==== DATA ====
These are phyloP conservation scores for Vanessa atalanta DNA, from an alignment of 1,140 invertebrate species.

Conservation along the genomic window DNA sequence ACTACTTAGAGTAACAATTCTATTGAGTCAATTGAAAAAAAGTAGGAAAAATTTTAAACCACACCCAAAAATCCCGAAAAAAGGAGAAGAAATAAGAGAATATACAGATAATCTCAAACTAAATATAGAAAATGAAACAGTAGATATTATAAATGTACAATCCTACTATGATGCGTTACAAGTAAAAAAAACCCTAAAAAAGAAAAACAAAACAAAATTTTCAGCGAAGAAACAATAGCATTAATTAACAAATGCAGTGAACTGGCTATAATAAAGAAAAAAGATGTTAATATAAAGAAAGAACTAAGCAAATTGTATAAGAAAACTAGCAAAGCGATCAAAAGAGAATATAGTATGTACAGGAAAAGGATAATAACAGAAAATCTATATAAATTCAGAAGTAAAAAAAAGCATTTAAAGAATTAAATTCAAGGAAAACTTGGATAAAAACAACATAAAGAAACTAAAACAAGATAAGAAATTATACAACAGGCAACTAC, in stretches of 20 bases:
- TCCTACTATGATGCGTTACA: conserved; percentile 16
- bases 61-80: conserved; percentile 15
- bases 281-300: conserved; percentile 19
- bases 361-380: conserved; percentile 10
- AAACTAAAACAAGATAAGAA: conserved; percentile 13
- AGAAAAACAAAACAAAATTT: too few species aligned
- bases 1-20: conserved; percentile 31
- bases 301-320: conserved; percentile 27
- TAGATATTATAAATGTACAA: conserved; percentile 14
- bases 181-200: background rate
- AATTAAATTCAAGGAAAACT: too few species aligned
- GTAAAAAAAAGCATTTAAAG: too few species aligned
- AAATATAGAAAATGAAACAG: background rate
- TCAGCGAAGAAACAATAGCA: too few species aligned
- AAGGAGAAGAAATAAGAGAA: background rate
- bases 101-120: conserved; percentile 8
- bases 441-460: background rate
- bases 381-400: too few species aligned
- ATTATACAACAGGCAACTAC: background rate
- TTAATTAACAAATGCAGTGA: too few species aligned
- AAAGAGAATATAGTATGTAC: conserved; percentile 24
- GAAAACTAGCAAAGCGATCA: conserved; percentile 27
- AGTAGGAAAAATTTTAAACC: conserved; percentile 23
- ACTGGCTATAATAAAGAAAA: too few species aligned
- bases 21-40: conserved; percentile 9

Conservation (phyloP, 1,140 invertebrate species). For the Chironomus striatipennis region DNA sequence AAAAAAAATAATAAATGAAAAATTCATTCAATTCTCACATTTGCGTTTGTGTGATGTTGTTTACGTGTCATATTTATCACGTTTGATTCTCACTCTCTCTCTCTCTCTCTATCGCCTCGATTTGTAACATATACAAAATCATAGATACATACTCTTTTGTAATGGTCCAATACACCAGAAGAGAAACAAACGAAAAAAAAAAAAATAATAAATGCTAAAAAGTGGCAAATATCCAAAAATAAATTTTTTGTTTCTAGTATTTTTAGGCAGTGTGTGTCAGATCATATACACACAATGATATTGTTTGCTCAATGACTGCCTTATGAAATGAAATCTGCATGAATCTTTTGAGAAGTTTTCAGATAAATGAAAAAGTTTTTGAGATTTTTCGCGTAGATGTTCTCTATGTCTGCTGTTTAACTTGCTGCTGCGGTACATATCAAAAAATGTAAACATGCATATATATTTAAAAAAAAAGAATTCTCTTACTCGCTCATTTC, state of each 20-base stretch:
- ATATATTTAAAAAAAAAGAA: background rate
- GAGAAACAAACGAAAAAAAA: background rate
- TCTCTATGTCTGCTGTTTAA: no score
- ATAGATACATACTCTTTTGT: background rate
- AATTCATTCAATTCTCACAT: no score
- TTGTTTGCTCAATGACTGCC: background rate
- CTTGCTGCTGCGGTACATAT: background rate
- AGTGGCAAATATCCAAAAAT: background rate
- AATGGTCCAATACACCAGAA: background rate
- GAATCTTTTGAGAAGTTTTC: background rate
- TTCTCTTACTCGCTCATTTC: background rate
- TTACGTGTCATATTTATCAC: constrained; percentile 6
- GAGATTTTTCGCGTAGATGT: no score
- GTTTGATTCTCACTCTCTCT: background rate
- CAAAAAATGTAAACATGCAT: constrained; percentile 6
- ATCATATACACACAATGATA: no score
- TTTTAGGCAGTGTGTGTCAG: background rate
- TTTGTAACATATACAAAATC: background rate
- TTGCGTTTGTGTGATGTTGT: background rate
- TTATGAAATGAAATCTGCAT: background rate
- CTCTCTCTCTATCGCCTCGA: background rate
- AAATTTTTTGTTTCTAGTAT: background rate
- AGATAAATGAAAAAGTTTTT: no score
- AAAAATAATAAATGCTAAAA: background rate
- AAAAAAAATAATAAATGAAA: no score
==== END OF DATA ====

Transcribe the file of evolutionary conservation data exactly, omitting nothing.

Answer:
These are phyloP conservation scores for Vanessa atalanta DNA, from an alignment of 1,140 invertebrate species.

Conservation along the genomic window DNA sequence ACTACTTAGAGTAACAATTCTATTGAGTCAATTGAAAAAAAGTAGGAAAAATTTTAAACCACACCCAAAAATCCCGAAAAAAGGAGAAGAAATAAGAGAATATACAGATAATCTCAAACTAAATATAGAAAATGAAACAGTAGATATTATAAATGTACAATCCTACTATGATGCGTTACAAGTAAAAAAAACCCTAAAAAAGAAAAACAAAACAAAATTTTCAGCGAAGAAACAATAGCATTAATTAACAAATGCAGTGAACTGGCTATAATAAAGAAAAAAGATGTTAATATAAAGAAAGAACTAAGCAAATTGTATAAGAAAACTAGCAAAGCGATCAAAAGAGAATATAGTATGTACAGGAAAAGGATAATAACAGAAAATCTATATAAATTCAGAAGTAAAAAAAAGCATTTAAAGAATTAAATTCAAGGAAAACTTGGATAAAAACAACATAAAGAAACTAAAACAAGATAAGAAATTATACAACAGGCAACTAC, in stretches of 20 bases:
- TCCTACTATGATGCGTTACA: conserved; percentile 16
- bases 61-80: conserved; percentile 15
- bases 281-300: conserved; percentile 19
- bases 361-380: conserved; percentile 10
- AAACTAAAACAAGATAAGAA: conserved; percentile 13
- AGAAAAACAAAACAAAATTT: too few species aligned
- bases 1-20: conserved; percentile 31
- bases 301-320: conserved; percentile 27
- TAGATATTATAAATGTACAA: conserved; percentile 14
- bases 181-200: background rate
- AATTAAATTCAAGGAAAACT: too few species aligned
- GTAAAAAAAAGCATTTAAAG: too few species aligned
- AAATATAGAAAATGAAACAG: background rate
- TCAGCGAAGAAACAATAGCA: too few species aligned
- AAGGAGAAGAAATAAGAGAA: background rate
- bases 101-120: conserved; percentile 8
- bases 441-460: background rate
- bases 381-400: too few species aligned
- ATTATACAACAGGCAACTAC: background rate
- TTAATTAACAAATGCAGTGA: too few species aligned
- AAAGAGAATATAGTATGTAC: conserved; percentile 24
- GAAAACTAGCAAAGCGATCA: conserved; percentile 27
- AGTAGGAAAAATTTTAAACC: conserved; percentile 23
- ACTGGCTATAATAAAGAAAA: too few species aligned
- bases 21-40: conserved; percentile 9

Conservation (phyloP, 1,140 invertebrate species). For the Chironomus striatipennis region DNA sequence AAAAAAAATAATAAATGAAAAATTCATTCAATTCTCACATTTGCGTTTGTGTGATGTTGTTTACGTGTCATATTTATCACGTTTGATTCTCACTCTCTCTCTCTCTCTCTATCGCCTCGATTTGTAACATATACAAAATCATAGATACATACTCTTTTGTAATGGTCCAATACACCAGAAGAGAAACAAACGAAAAAAAAAAAAATAATAAATGCTAAAAAGTGGCAAATATCCAAAAATAAATTTTTTGTTTCTAGTATTTTTAGGCAGTGTGTGTCAGATCATATACACACAATGATATTGTTTGCTCAATGACTGCCTTATGAAATGAAATCTGCATGAATCTTTTGAGAAGTTTTCAGATAAATGAAAAAGTTTTTGAGATTTTTCGCGTAGATGTTCTCTATGTCTGCTGTTTAACTTGCTGCTGCGGTACATATCAAAAAATGTAAACATGCATATATATTTAAAAAAAAAGAATTCTCTTACTCGCTCATTTC, state of each 20-base stretch:
- ATATATTTAAAAAAAAAGAA: background rate
- GAGAAACAAACGAAAAAAAA: background rate
- TCTCTATGTCTGCTGTTTAA: no score
- ATAGATACATACTCTTTTGT: background rate
- AATTCATTCAATTCTCACAT: no score
- TTGTTTGCTCAATGACTGCC: background rate
- CTTGCTGCTGCGGTACATAT: background rate
- AGTGGCAAATATCCAAAAAT: background rate
- AATGGTCCAATACACCAGAA: background rate
- GAATCTTTTGAGAAGTTTTC: background rate
- TTCTCTTACTCGCTCATTTC: background rate
- TTACGTGTCATATTTATCAC: constrained; percentile 6
- GAGATTTTTCGCGTAGATGT: no score
- GTTTGATTCTCACTCTCTCT: background rate
- CAAAAAATGTAAACATGCAT: constrained; percentile 6
- ATCATATACACACAATGATA: no score
- TTTTAGGCAGTGTGTGTCAG: background rate
- TTTGTAACATATACAAAATC: background rate
- TTGCGTTTGTGTGATGTTGT: background rate
- TTATGAAATGAAATCTGCAT: background rate
- CTCTCTCTCTATCGCCTCGA: background rate
- AAATTTTTTGTTTCTAGTAT: background rate
- AGATAAATGAAAAAGTTTTT: no score
- AAAAATAATAAATGCTAAAA: background rate
- AAAAAAAATAATAAATGAAA: no score